…Okay, that might not have been the best metaphor. Consider it this way: in a Neat story the hero with the need to avenge a relative will be the one who kills the Dark Overperson, which is awfully convenient given that no matter how many people the Overperson must have pissed off it is the one we readers are following who takes up action and gets the satisfaction of just revenge. That is, as mentioned, awfully convenient – this convenience is what makes it Neat – but the audience gets to feel along with the hero and see him do exactly what they’ve been hoping he will do. In a Complex story, on the other hand, the hero with the need to avenge a relative may find that someone else the Dark Overperson’s pissed off – who the hero has possibly never heard of before this point – has already done the Overperson in, which removes the “isn’t that convenient for the plot” issue because it is more realistic (reality is messy and complicated) but also robs the audience of the chance to see the dramatic Hero VS Overperson fight they (and the hero) had been anticipating. Done badly the first is trite and cliché while the second is deus ex machina. But done well both are perfectly valid stories. It’s just that different people like different levels of complexity. It comes down to the question of whether one likes the satisfaction of a realistic plot or a tidy plot.

Okay, so let’s look at some examples (as if this post wasn’t long enough already). I’m only going to look at Good Quality Writing for this to make it extra clear that I am not saying any of these differing forms are lesser than the others, because they’re not. So, ta-da! Examples:

Humorous, Deep and Complex: The Hitchhiker’s Guide to the Galaxy is unmistakeably humorous in tone, is made up of layer after layer of (not always relevant) worldbuilding and the cast is constantly being side-swiped by unexpected problems and solutions from all through the deep layers of worldbuilding which happen to have nothing else to do with the main characters’ plots than that they (sometimes literally) crashed into each other, making the setting very complex. It also sometimes has not so subtle philosophical and political points buried in there (“they have to vote for a [corrupt] lizard or the wrong lizard might win”, anyone?) but that’s a different definition of deep than is used here.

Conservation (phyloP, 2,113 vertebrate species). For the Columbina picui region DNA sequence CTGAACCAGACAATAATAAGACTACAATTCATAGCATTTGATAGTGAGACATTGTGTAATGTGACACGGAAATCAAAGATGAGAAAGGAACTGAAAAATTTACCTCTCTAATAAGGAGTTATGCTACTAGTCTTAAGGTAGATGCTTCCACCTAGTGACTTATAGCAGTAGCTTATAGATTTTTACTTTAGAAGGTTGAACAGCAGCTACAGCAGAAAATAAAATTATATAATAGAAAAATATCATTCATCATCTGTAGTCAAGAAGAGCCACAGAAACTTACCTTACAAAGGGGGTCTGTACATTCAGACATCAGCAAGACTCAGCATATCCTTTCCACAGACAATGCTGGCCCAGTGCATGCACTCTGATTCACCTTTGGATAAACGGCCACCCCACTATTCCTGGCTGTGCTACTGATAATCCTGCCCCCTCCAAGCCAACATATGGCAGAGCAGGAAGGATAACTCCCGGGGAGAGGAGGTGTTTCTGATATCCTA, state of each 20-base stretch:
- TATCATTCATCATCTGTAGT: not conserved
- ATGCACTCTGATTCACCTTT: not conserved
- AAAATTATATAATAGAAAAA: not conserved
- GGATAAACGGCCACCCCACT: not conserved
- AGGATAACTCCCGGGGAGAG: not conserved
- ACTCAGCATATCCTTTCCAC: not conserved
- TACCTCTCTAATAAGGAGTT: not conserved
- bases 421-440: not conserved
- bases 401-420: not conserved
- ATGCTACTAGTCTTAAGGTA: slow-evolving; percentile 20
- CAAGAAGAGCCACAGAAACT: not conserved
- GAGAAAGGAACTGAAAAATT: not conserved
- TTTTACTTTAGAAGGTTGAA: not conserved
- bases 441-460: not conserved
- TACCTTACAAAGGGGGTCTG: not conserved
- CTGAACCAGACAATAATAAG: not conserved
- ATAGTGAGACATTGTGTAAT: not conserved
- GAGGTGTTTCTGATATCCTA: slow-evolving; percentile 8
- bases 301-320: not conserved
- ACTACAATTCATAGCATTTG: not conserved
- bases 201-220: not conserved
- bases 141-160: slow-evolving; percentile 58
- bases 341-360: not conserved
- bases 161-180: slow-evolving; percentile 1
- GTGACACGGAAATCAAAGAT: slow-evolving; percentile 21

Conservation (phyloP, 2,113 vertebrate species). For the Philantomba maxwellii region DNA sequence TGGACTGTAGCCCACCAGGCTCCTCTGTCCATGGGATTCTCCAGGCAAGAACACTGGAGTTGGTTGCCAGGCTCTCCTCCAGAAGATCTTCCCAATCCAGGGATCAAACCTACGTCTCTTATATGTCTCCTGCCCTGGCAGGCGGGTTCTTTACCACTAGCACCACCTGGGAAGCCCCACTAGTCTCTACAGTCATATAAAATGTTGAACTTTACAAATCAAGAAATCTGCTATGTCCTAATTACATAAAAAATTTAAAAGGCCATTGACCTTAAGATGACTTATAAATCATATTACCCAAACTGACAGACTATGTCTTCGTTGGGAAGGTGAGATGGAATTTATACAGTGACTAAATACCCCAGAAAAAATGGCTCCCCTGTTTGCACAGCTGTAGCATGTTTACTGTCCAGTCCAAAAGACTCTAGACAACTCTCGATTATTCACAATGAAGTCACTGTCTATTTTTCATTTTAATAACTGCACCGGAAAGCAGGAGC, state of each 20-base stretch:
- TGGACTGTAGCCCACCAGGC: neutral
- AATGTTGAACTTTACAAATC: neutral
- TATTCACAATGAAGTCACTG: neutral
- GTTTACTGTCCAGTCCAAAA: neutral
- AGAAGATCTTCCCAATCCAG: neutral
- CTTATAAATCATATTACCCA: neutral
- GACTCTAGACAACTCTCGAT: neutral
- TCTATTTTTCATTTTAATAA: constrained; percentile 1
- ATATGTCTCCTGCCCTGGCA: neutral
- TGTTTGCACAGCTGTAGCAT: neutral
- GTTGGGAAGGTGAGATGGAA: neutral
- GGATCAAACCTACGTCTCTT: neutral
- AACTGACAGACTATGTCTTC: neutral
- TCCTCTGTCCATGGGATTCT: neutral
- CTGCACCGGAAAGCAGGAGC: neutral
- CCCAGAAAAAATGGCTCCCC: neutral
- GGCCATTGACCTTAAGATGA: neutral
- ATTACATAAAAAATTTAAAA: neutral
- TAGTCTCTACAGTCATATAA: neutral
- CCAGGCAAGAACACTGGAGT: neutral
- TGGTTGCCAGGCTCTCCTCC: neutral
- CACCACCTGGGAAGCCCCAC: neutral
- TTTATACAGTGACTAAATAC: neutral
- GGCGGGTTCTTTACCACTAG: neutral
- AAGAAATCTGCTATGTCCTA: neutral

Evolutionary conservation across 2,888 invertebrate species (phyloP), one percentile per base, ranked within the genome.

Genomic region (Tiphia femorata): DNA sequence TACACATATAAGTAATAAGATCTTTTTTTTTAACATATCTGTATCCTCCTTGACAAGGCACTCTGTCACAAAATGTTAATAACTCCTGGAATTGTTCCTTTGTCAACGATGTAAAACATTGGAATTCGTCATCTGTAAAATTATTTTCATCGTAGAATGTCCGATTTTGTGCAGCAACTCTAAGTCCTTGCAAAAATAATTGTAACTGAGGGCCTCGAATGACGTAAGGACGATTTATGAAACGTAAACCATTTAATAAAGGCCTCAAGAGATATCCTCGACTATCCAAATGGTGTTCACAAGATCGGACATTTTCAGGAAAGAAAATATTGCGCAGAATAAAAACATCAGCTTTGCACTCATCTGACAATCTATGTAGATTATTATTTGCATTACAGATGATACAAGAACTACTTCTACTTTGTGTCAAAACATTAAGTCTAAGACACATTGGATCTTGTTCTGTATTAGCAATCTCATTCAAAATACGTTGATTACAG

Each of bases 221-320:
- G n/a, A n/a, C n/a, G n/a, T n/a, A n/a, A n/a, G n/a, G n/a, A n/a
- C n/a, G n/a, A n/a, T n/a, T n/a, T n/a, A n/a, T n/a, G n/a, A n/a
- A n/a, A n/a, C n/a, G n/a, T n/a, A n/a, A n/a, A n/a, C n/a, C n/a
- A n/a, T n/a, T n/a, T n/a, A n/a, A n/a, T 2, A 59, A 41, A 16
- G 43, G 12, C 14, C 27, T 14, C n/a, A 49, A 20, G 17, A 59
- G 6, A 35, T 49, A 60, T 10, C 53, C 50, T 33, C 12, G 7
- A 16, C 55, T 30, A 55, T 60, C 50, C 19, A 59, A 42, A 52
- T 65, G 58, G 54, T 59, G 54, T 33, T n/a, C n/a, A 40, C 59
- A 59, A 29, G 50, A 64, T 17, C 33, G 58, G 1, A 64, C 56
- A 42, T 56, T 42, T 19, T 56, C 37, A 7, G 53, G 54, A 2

Humorous, Shallow and Complex: Monty Python’s Flying Circus is also without a doubt a humorous work, and although it sometimes gets a touch political (again not the definition of deep herein used) it ultimately does not build layer upon layer of character’s psyches, of history, or of cultural worldbuilding. Meanwhile the surreal work is based on the principle of making it impossible to know what is coming next and each little sketch’s plot has no guarantee that it will be solved by the tidy inclusion of what has come before and not, say, interrupted by a general who insists that it must end because it is silly, or a cartoon foot, or the audience, or just wander off into another skit. It’s complex.

Humorous, Deep and Neat: The Discworld Series is unabashedly pun-filled and humour to its core – even the more serious later books – and is filled with layer upon layer of history, geography, cultures and character’s psyches (admittedly, the history is somewhat skewed on account of history having been broken in the past and the history monks having to patch it up, but in general…). The world, although Deep, is also a Neat world – despite how astonishingly bizarre it can seem because it turns many clichés on their heads. The Discworld runs on an element called Narrativium; meaning that plotting itself is a force of nature in that world and that the world will reshape itself to the plot at times over the plot being reshaped by the world. Although the Discworld can seem like an utterly mad place, the heroes who solve the problems are usually the same heroes who found out about the problems and, when not going to the moon or switching places with a kangaroo in what is definitely not Australia, the heroes typically do not get involved with things too far away …unless, of course, the majority of the plot takes place there. It’s a Neat world – Vimes solves the problems the Patrician tricked him into getting involved with, Granny Weatherwax uses the same tricks subtly shown earlier to defeat the most recent threat to Lancre, and calling an orang-utan a “monkey” results in pain; just as warned.